A third coworker joined us. “Your horse’s name is Winston.”
“Winston,” I said trying to force it in my memory.
“Do not forget it again,” the bossy worker reprimanded me. I was wondering when the fun part would start.
The first coworker helped me onto my horse. She surveyed my legs. “Hmm,” she said. She walked over to where the kids were getting on their horses and grabbed a little extension stirrup for short legs. I felt like it was the equivalent of a saddle booster seat. I was still wondering when this was going to get fun.
After everyone was sitting in their saddles, we started on our way. Before the ranch was even out of sight I felt very appreciative for modern conveniences. Namely the automobile. Let’s just say, if I was born pre-car I wouldn’t have gone anywhere. Riding a horse is not comfortable. And it smells. Winston wasn’t too bad though, he just liked to eat the grass. Per instruction at the beginning: “If your horse stops to eat the grass, pull up on the reins using both hands. The grass makes the horses sick.” (But letting them ride so close that their noses are going up each other’s butts is perfectly fine.) Winston would drop his head and eat the grass in one quick smooth movement. I tried to be a little lenient as long as he kept moving and the workers didn’t notice. The workers would yell, “Pull up, pull up, don’t let him eat the grass!” If they saw a horse munching. However, after one act, he still had grass in his mouth. “C’mon Winston,” I said, “can’t you help me out? I’m already in trouble.”
We rode for an hour. I’m surprised I could still walk when I slid off. I am definitely a 21st century girl.
After our ride, we headed west to Mammoth Springs. It is usually one of my favorite places. It was late afternoon, we were hot, the weather was hot, and there were a lot of stairs. We did our best to walk around and I pushed Bubba up to the overlook. However, it was pretty dried up. She wasn’t impressed. And now we were hot, sweaty, and tired.
But a trip to Yellowstone isn’t complete without a stop at Old Faithful. We headed south to our final destination. We got to Old Faithful after 7:00pm. We were too tired to walk around the trail so we went to the cafeteria to grab some dinner. Old Faithful isn’t quite as reliable but it still went off. Ten minutes late. We wanted to get a picture with it in the background but we were facing the sun. In order to get us and the geyser in the shot, we would have had to walk to the other side. By that time, that seemed like an unreasonable request. Our solution was to be creative in our posing. It’s on Facebook. I hope to not see it on awkwardfamilyphotos.com.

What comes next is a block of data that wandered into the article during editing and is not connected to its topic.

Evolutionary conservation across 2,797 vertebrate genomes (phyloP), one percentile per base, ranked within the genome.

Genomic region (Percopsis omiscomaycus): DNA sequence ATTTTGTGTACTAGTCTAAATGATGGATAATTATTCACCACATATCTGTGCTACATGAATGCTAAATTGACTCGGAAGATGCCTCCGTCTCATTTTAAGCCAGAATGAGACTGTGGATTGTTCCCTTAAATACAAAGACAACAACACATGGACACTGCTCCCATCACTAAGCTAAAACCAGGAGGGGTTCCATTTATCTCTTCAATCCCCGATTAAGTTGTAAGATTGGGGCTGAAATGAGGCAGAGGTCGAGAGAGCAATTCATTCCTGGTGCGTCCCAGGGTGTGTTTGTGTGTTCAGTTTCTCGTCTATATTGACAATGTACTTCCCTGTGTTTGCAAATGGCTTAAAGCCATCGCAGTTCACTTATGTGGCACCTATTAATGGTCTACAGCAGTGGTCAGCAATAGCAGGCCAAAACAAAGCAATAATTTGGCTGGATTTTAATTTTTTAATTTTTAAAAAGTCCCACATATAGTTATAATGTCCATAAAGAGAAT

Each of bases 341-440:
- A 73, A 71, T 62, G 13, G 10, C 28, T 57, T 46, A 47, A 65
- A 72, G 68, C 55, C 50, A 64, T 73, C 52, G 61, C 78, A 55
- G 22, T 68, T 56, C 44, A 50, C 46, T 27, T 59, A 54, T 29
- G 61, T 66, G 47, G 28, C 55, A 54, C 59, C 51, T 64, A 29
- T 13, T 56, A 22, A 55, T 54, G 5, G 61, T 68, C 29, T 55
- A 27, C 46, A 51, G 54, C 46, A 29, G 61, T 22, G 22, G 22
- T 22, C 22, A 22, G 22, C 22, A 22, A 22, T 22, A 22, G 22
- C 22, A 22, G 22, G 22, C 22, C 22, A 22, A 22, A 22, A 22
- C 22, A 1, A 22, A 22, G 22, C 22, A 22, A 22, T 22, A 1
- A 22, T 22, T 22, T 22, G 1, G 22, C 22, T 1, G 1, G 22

At 8:30pm, we headed back to Cody pretty satisfied with our day. The only wild inhabitants we saw were the herd of bison, a female moose, and a lone elk. We started our long drive back and I set the trip odometer so that we could keep track. It wasn’t long before we were driving in the dark.
Somehow at the Fishing Bridge intersection, I either missed the turn or took a wrong turn. We didn’t realize it until we got all the way to Canyon. When we left Old Faithful, we had 100 miles to go. An hour and a half and one wrong turn later, we had 94 miles to go.
Bubba is not a night person. Anything later than 10:00pm is late for her. But she stayed awake and made sure I stayed awake until we got to our cabin at midnight. When we saw the yellow illuminated sign for our KOA approaching, she said, in a very serious tone. “Do not miss this turn.”
You miss one little turn and suddenly you’re branded a “turn misser.” Sheesh.
The next day, we headed home. We stopped in Thermopolis for lunch and debated whether or not to take a swim (or rather sit) in the healing waters. After staying two nights in our cabin, riding a horse, and walking the trails, we sure could have used a dip. But the temperature was in the 90’s so we decided to forgo it. Instead, we walked across the swinging bridge over the river. Since I had no pockets, my thoughts were, “Don’t drop the keys. Don’t drop the phone. If you have to drop one, drop the phone. Do not drop the keys.” Good news! I didn’t drop anything and we continued on our merry way.
There are no pictures of us this day. That was on purpose. On the “Heading home” day of a road trip, pictures are no longer an option.
We stopped in Lander and went to the Sinks State Park so that I could have someplace nice to open my birthday cards. And then we came home. And then I slept because after the 10th 29th, road trips wear me out.